The Ideological Origins of the Dirty War: Fascism, Populism, and Dictatorship in Twentieth Century Argentina

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Oxford University Press, 2014 - History - 214 pages
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Argentina is famous for its ties with fascism as well as its welcoming of Nazi war criminals after World War II. At mid-century, it was the home of Peronism. It was also the birthplace of the Dirty War and one of Latin America's most criminal dictatorships in the 1970s and early 1980s. How and why did all of these regimes emerge in a country that was "born liberal"? Why did these authoritarian traits first emerge in Argentina under the shadow of fascism?

In this book, Federico Finchelstein tells the history of modern Argentina as seen from the perspective of political violence and ideology. He focuses on the theory and practice of the fascist idea in Argentine political culture throughout the twentieth century, analyzing the connections between fascist theory and the Holocaust, antisemitism, and the military junta's practices of torture and state violence, with its networks of concentration camps and extermination. The book demonstrates how the state's war against its citizens was rooted in fascist ideology, explaining the Argentine variant of fascism, formed by nacionalistas, and its links with European fascism and Catholicism. It particularly emphasizes the genocidal dimensions of the persecution of Argentine Jewish victims. The destruction of the rule of law and military state terror during the Dirty War, Finchelstein shows, was the product of many political and ideological reformulations and personifications of fascism.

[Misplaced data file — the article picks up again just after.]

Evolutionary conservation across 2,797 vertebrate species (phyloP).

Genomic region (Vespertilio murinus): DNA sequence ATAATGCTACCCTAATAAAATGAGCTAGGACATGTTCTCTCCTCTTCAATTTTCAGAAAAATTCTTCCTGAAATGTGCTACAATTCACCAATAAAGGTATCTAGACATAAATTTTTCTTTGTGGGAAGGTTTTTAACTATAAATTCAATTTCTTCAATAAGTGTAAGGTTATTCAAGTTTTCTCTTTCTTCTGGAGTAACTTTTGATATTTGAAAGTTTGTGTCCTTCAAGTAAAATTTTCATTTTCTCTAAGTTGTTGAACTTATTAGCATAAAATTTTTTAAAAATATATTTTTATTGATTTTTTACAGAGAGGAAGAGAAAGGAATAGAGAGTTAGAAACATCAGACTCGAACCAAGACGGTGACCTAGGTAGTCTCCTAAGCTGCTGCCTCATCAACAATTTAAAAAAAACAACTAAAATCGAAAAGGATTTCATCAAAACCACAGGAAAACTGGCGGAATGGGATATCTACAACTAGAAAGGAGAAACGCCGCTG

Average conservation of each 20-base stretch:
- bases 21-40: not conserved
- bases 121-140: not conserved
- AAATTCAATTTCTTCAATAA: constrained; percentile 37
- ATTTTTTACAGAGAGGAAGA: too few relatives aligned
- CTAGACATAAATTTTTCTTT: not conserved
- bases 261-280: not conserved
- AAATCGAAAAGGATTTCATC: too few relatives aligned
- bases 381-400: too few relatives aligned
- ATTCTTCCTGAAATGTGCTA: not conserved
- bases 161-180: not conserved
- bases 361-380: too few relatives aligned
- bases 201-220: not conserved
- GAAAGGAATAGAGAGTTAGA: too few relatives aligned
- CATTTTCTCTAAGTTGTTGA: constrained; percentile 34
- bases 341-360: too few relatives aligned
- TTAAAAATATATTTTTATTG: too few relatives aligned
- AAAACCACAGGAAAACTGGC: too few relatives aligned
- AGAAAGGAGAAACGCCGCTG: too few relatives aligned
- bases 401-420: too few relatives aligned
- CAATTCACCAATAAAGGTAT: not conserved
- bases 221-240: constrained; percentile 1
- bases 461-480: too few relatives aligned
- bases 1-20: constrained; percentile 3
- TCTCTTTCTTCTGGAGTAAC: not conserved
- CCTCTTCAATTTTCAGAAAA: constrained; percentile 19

The Ideological Origins of the Dirty War provides a genealogy of state-sanctioned terror, revealing fascism as central to Argentina's political culture and its violent twentieth century.

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1 The Ideological Origins of Fascist Argentina
2 Catholic Fascist Ideology in Argentina
3 AntiSemitism Sex and Christianity
4 Peronist Populism and Fascism
5 Bombs Death and Ideology
6 State Terrorism

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About the author (2014)

Federico Finchelstein is Associate Professor of History and Director of the Janey Program in Latin American Studies at the New School for Social Research and Eugene Lang College. He is the author of several books on fascism, the Holocaust, and Jewish history in Latin America and Europe, including Transatlantic Fascism: Ideology, Violence, and the Sacred in Argentina and Italy, 1919-1945. He contributes to major American, European, and Latin American newspapers, including the New York Times, The Guardian, International Herald Tribune, Mediapart, Clarin, and Folha de S.Paulo.

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